Why doesn't the commented out line in the following program compile?

#include <iostream>
#include <vector>
using namespace std;

#define F1(a) 1

int F2(vector<int>) { return 2; }

int main() {
    vector<int> v;
    v = vector<int>{1,2,3};

    cout << F1( v ) << endl;
    //The following line doesn't compile. The error is:
    //error: macro "F" passed 3 arguments, but takes just 1
    //cout << F1( vector<int>{1,2,3} ) << endl; // <- error!
    cout << F1( vector<int>({1,2,3}) ) << endl;
    cout << F1( (vector<int>{1,2,3}) ) << endl;

    cout << F2( v ) << endl;
    //The following line compiles fine
    cout << F2( vector<int>{1,2,3} ) << endl;
    cout << F2( vector<int>({1,2,3}) ) << endl;
    cout << F2( (vector<int>{1,2,3}) ) << endl;

    return 0;

3 Answers 3


The preprocessor does not know about {} initialisation. It sees the comma and thinks that's the start of a new macro argument. And then the next one. Only brackets () are things that it knows about.

[C++11: 16.3/11]: The sequence of preprocessing tokens bounded by the outside-most matching parentheses forms the list of arguments for the function-like macro. The individual arguments within the list are separated by comma preprocessing tokens, but comma preprocessing tokens between matching inner parentheses do not separate arguments. [..]

  • 2
    The GCC online documentation has a nice example and explanation. Commented May 21, 2015 at 11:24
  • 1
    Correct. However, that feels like a bug in the C++ specification. The curly braces need to be taken into account starting with C++11. Commented Nov 11, 2021 at 22:43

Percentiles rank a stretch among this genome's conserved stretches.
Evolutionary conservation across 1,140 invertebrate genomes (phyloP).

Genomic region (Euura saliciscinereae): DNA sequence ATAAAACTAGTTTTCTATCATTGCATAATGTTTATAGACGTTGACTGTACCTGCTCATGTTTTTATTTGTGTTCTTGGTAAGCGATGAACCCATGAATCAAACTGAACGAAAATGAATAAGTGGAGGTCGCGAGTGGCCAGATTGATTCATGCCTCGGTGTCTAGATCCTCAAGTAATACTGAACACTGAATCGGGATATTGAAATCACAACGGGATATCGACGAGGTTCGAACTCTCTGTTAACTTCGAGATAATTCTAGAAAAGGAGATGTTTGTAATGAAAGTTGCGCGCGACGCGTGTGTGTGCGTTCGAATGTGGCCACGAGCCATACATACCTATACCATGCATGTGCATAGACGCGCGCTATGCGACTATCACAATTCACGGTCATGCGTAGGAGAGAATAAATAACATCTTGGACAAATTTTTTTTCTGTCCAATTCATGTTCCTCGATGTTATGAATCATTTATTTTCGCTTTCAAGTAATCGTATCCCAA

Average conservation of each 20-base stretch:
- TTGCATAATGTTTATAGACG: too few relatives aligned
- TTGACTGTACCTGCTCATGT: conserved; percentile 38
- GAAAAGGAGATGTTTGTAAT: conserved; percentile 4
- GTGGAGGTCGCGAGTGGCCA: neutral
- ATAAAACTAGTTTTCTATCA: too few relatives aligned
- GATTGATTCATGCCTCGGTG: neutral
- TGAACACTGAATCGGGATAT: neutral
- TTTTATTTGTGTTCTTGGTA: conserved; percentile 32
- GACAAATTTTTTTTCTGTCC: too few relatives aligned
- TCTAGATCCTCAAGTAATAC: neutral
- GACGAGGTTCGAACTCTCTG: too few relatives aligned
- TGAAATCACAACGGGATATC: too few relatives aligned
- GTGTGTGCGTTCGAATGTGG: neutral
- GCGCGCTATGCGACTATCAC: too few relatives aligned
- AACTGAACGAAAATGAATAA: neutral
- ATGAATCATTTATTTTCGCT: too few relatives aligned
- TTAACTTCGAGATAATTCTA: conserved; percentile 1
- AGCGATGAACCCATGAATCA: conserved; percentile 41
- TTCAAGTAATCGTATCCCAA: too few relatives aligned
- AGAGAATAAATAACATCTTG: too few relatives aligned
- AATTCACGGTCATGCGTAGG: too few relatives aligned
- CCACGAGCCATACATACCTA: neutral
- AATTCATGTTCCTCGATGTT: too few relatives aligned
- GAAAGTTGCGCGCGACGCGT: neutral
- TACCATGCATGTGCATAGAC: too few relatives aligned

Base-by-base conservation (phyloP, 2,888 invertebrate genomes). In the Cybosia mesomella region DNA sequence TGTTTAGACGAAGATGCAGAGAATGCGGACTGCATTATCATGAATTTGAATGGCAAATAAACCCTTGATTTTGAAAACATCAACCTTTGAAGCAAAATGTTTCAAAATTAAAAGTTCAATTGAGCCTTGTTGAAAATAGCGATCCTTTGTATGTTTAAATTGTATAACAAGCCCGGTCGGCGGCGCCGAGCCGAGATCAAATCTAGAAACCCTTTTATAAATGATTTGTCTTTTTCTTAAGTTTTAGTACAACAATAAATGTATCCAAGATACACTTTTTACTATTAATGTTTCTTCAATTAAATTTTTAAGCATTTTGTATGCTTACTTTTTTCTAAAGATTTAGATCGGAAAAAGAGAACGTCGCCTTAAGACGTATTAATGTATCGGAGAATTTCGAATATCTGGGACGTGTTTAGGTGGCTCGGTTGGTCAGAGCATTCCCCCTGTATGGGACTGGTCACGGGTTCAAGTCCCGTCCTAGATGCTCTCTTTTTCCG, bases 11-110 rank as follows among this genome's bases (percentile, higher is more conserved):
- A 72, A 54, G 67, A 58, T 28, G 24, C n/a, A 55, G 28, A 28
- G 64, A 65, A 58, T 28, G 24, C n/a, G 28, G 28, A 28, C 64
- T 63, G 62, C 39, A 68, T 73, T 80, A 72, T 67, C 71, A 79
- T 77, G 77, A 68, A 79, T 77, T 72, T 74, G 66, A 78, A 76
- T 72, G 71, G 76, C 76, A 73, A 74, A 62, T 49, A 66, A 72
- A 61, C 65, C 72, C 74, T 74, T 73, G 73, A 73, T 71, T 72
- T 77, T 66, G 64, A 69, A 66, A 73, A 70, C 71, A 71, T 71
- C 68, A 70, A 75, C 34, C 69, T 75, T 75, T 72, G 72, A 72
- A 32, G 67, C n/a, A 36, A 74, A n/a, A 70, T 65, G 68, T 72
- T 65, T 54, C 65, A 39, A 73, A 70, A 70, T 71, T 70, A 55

A workaround is to transform your MACRO into a variadic MACRO

#define F1(...) 1

Or in a more general case; turn:

#define M(a) a

into this:

#define M(...) __VA_ARGS__

A macro is not a function. It interprets your input vector<int>{1,2,3} as 3 inputs, which are vector<int>{1,2 and 3}. You can change this by making it an expression (vector<int>{1,2,3}) (as you already did).

Everything in parantheses is an expression and vector<int>(...) is a (*special member-)function so the preprocessor sees it as one expression.

  • @Light Dammit - you were a little faster :P I corrected it. Is it right now?
    – Otomo
    Commented May 21, 2015 at 11:27
  • 1
    Still, vector<int>(...) here is not a function call. Yes, I know it looks like you're calling the constructor. Commented May 21, 2015 at 11:29
  • @LightnessRacesinOrbit If it is not a function call, what is it? Unless you meant that constructing an object is not an explicit call to the constructor.
    – Baruch
    Commented May 21, 2015 at 11:56

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